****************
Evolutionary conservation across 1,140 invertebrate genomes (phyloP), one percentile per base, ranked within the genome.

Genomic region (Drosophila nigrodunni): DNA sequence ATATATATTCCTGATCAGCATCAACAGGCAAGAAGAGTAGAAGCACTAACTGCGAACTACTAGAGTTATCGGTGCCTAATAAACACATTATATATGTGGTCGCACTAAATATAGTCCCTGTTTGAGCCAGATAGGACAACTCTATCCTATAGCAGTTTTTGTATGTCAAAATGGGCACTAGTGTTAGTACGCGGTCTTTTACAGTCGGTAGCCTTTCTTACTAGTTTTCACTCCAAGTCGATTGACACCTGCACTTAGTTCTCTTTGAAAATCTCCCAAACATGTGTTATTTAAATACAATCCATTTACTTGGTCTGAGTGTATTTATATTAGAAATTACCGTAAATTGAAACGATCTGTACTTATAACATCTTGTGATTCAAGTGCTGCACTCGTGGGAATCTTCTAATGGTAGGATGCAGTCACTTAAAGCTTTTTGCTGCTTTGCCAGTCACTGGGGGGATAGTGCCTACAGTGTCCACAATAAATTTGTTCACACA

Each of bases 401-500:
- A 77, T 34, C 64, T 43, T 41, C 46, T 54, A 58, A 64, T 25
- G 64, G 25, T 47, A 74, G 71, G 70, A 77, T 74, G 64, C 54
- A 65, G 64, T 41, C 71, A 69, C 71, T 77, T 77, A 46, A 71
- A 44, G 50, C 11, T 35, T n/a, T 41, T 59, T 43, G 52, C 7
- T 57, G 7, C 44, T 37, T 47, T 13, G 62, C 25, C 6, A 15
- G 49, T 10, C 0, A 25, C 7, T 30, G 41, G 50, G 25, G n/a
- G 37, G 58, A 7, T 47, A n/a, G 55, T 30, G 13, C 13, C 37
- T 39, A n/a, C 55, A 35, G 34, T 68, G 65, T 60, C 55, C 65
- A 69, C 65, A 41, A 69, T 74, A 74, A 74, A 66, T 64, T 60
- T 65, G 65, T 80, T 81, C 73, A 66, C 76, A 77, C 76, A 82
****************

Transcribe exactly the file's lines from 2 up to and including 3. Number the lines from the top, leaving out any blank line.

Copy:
Genomic region (Drosophila nigrodunni): DNA sequence ATATATATTCCTGATCAGCATCAACAGGCAAGAAGAGTAGAAGCACTAACTGCGAACTACTAGAGTTATCGGTGCCTAATAAACACATTATATATGTGGTCGCACTAAATATAGTCCCTGTTTGAGCCAGATAGGACAACTCTATCCTATAGCAGTTTTTGTATGTCAAAATGGGCACTAGTGTTAGTACGCGGTCTTTTACAGTCGGTAGCCTTTCTTACTAGTTTTCACTCCAAGTCGATTGACACCTGCACTTAGTTCTCTTTGAAAATCTCCCAAACATGTGTTATTTAAATACAATCCATTTACTTGGTCTGAGTGTATTTATATTAGAAATTACCGTAAATTGAAACGATCTGTACTTATAACATCTTGTGATTCAAGTGCTGCACTCGTGGGAATCTTCTAATGGTAGGATGCAGTCACTTAAAGCTTTTTGCTGCTTTGCCAGTCACTGGGGGGATAGTGCCTACAGTGTCCACAATAAATTTGTTCACACA

Each of bases 401-500: